With school doors closing, kids (and parents) are anxious to find a fun, easy outdoor summer activity. This is the perfect time to get the entire family out to a fishing event hosted by the U.S. Fish and Wildlife Service at a national fish hatchery or national wildlife refuge. Numerous Service-sponsored fishing events will take place during National Fishing and Boating Week (June 3 – 11).
Everyone can join in this great American family tradition. From fishing clinics to fishing derbies, these events offer first-time-anglers opportunities to learn the art of fishing. All family members get to enjoy a fun and inexpensive outing to connect with each other – and with nature.
It’s officially Great Outdoors Month®! President Donald J. Trump has proclaimed June as Great Outdoors Month® – marking the 15th time a President has recognized the importance of the Great Outdoors with a Presidential proclamation. He is the third President to celebrate Great Outdoors Month® and the fifth to take action on either the Month or its predecessor, Great Outdoors Week. The proclamation, which was requested by more than two dozen organizations, encourages all Americans to get outdoors and enjoy healthy, active fun. Great Outdoors Month® features tens of thousands of diverse events– on land and water – in all 50 states, which will welcome millions to the Great Outdoors during June.
U.S. Forest Service Awards Grants to Expand and Accelerate Wood Energy and Wood Products Markets in 19 States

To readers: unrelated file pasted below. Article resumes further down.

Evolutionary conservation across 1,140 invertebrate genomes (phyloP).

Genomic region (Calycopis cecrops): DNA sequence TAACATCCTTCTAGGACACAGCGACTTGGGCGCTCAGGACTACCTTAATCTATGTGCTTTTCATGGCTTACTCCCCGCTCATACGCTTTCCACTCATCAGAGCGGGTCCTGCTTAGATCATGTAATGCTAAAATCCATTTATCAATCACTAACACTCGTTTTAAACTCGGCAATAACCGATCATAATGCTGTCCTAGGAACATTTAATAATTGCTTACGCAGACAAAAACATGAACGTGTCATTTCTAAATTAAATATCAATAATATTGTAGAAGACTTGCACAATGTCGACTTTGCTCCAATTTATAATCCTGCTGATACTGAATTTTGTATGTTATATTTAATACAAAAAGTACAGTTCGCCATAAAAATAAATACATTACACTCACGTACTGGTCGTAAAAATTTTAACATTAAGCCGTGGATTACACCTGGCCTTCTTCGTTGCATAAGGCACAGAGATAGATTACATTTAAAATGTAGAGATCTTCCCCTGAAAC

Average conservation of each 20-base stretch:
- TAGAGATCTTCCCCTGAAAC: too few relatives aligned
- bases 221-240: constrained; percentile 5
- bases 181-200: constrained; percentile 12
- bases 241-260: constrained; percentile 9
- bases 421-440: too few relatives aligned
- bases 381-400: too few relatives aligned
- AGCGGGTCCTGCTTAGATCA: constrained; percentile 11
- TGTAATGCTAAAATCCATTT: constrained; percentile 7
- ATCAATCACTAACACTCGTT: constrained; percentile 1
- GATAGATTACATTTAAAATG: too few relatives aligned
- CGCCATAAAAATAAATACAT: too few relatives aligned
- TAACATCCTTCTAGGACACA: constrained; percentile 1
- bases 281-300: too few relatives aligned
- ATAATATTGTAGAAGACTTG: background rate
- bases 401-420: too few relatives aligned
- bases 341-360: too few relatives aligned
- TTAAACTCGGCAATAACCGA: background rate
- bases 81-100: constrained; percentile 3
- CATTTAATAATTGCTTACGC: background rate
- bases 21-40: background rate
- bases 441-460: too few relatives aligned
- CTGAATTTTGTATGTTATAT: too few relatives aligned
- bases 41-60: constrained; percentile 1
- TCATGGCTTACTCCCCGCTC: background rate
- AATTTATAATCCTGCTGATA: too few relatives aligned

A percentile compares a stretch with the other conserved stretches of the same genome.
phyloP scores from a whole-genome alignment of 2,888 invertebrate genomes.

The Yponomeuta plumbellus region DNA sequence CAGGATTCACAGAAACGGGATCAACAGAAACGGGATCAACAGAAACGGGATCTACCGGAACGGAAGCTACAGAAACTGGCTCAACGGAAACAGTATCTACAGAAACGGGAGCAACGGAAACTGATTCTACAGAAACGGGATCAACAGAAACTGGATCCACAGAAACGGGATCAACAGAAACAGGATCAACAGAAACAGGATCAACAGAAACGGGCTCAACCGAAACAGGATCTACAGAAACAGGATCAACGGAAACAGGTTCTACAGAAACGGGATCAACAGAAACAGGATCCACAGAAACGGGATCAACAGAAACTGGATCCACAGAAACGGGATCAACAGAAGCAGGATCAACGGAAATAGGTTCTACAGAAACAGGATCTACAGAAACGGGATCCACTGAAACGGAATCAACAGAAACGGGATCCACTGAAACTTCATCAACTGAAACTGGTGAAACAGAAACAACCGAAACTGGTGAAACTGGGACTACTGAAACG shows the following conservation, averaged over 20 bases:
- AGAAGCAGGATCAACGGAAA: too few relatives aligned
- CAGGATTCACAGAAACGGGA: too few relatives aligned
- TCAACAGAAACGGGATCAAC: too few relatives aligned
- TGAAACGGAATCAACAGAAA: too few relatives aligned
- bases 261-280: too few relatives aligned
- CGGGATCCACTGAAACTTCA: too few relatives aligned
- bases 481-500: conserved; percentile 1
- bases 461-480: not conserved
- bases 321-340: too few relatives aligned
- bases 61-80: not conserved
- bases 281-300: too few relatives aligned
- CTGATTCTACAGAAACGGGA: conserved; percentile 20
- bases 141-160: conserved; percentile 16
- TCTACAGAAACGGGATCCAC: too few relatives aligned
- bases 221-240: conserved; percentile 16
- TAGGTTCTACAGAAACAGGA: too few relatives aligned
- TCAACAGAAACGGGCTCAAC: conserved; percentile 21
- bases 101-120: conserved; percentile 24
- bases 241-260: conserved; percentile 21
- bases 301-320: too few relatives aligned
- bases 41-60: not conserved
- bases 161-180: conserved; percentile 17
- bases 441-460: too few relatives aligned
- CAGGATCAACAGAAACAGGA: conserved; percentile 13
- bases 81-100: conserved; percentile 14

MAY 24, 2017 AT 3:15 PM EDT - U.S. Forest Service Chief Tom Tidwell today announced over $8.3 million to substantially expand and accelerate wood products and wood energy markets. Federal funds will leverage almost $37 million in matching funds from 36 business, university, nonprofit, and tribal partners in 19 states for a total investment of over $45 million. The public-private partnerships leveraged with these grants will lead to the removal of hazardous fuels from forests while spurring the economic development of rural communities.
Cooler than normal temperatures slow spring progression; river systems running high across state.
Cooler than normal temperatures, clouds and rain dominated the last week and slowed down the spring progression, including bird migrations and fish spawning. However, a warm-up in the next couple of weeks could change that quickly.
River systems across the entire state are running very high, and while the Memorial Day weekend has traditionally been a popular paddling weekend, recreational safety specialists are cautioning that only experienced and properly outfitted paddlers should be on rivers when they are running this high. The Lower Wisconsin River set a flow rate record this week of 42,000 cubic feet per second at Muscoda and there are no sandbars available for camping. The river is running fast and deep, with some boat launches under water.
PHOENIX — Those curious about the underwater lives of Arizona’s desert pupfish can tune in to the Arizona Game and Fish Department’s newest wildlife live-streaming camera.
The desert pupfish camera is located in the cienega habitat at the Red Mountain Campus of Mesa Community College, which has partnered to conserve this endangered fish and other wildlife species. The cienega pond houses a variety of native wildlife, including Gila topminnows (another endangered fish), long-finned dace, lowland leopard frogs and Sonoran mud turtles.
“Desert pupfish are among our most beautiful native fishes,” said Randy Babb, AZGFD Watchable Wildlife Program manager. “They are well adapted to harsh environments – they can tolerate water with low oxygen levels and salinity three times that of sea water in addition to temperatures exceeding 110 degrees. Part of this project is being done to establish literal gene pools for conservation efforts to ensure these important fishes are not lost to future generations.”